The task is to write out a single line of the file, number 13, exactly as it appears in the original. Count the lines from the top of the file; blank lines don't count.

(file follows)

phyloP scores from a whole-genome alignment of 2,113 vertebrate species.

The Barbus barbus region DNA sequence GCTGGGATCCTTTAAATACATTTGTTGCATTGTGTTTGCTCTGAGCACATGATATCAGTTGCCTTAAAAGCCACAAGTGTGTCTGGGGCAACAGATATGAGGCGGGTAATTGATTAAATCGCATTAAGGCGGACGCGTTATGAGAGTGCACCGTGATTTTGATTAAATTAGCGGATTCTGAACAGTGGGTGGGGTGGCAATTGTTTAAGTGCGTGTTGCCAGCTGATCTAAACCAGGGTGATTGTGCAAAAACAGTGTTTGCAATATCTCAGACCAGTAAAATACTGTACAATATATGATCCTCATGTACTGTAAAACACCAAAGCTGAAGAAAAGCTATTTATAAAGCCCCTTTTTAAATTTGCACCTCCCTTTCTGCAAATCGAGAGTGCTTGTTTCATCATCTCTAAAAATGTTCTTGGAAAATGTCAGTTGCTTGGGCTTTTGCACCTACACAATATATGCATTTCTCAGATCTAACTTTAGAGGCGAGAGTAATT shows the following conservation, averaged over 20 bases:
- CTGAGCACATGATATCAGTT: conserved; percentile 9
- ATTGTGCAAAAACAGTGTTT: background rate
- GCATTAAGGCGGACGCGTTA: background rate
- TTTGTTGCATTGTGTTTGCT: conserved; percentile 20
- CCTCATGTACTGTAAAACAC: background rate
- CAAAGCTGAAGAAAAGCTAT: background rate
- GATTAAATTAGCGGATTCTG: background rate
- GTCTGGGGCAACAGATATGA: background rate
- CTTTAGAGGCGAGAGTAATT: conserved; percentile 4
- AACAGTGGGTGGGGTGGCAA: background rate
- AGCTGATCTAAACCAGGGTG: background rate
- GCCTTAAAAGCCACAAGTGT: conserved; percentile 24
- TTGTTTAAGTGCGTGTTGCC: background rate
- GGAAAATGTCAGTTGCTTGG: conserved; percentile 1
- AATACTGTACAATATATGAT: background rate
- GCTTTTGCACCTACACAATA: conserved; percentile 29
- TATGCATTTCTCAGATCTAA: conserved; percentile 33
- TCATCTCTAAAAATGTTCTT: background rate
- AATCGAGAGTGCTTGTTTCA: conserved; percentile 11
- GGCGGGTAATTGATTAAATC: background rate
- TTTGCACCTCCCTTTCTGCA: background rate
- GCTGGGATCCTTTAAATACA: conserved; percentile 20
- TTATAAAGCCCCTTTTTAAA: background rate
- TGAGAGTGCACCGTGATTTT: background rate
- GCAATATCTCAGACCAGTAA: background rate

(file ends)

- AGCTGATCTAAACCAGGGTG: background rate